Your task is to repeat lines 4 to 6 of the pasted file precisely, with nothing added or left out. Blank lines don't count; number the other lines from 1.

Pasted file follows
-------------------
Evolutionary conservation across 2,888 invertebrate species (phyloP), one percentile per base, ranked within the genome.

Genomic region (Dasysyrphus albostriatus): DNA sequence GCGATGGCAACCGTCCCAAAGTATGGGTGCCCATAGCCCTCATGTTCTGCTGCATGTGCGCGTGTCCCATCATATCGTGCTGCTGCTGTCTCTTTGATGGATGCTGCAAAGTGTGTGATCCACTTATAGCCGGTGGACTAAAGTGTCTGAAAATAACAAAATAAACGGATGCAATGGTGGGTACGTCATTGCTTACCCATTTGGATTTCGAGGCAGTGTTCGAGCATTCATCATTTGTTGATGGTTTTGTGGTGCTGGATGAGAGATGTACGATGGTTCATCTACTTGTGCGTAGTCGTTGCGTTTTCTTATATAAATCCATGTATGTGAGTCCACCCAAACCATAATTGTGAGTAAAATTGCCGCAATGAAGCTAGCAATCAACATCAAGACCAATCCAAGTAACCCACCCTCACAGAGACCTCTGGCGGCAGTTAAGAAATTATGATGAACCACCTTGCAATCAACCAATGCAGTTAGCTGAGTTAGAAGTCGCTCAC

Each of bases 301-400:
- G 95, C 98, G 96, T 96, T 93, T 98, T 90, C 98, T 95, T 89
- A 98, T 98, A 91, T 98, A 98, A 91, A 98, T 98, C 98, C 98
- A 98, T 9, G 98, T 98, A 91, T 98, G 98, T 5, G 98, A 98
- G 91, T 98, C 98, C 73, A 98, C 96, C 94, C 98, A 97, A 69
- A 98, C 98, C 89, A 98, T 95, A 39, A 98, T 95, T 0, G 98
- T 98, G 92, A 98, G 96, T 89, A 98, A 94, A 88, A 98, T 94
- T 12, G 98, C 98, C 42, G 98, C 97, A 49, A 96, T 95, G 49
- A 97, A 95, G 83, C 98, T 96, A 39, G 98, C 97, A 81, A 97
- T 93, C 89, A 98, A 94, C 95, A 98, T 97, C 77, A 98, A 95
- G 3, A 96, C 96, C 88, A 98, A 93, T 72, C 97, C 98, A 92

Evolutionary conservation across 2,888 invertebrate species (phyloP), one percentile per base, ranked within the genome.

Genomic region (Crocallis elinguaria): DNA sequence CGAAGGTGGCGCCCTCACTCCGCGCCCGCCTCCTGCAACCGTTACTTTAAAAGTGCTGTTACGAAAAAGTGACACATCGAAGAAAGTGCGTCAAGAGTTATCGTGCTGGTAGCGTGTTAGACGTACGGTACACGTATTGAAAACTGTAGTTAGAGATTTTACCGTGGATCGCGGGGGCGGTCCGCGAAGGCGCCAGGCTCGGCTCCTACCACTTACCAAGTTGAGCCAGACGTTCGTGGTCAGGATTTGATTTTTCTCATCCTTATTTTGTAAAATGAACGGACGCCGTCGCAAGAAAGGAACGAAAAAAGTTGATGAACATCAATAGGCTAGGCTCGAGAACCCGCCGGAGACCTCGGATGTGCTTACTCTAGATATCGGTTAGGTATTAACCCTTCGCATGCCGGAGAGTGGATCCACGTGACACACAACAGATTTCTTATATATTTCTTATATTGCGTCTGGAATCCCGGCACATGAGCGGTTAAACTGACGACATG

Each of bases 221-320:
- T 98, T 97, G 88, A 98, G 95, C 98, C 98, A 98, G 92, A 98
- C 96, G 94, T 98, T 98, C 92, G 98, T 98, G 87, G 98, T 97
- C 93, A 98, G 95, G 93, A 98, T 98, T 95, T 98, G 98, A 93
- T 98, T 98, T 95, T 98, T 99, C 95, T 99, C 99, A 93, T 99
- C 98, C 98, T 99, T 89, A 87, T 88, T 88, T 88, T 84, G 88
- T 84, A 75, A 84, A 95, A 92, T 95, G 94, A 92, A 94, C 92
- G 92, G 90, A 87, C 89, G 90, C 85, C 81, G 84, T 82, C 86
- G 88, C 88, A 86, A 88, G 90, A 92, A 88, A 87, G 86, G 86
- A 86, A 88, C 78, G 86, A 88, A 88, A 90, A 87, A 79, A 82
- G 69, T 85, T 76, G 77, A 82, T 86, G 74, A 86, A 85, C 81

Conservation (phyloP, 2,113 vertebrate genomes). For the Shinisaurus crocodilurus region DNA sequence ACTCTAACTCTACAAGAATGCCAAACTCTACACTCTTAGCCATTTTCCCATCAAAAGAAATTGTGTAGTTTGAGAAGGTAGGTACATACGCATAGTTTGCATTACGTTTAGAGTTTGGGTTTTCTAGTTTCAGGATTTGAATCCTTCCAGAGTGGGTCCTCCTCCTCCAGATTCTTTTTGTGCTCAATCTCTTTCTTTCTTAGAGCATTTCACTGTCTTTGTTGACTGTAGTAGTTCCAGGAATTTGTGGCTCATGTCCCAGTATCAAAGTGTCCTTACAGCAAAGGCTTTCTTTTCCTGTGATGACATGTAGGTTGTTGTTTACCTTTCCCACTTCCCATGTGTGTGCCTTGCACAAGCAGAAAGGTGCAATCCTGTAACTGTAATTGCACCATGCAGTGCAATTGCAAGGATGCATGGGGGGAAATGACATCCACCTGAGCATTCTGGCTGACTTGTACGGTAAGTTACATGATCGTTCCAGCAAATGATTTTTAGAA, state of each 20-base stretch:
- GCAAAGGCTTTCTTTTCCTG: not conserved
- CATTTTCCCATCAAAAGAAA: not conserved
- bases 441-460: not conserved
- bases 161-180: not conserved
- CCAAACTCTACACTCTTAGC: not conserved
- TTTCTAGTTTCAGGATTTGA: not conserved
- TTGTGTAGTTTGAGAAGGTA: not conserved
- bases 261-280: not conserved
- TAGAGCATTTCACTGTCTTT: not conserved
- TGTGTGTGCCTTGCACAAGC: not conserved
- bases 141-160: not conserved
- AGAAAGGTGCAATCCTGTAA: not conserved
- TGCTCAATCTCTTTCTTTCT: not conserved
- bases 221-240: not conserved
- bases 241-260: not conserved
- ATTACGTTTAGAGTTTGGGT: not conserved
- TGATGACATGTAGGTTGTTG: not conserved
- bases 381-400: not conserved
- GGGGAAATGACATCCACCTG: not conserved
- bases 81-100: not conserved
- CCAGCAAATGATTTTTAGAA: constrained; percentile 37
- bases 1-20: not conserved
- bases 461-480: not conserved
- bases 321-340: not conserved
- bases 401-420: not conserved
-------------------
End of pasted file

- G 95, C 98, G 96, T 96, T 93, T 98, T 90, C 98, T 95, T 89
- A 98, T 98, A 91, T 98, A 98, A 91, A 98, T 98, C 98, C 98
- A 98, T 9, G 98, T 98, A 91, T 98, G 98, T 5, G 98, A 98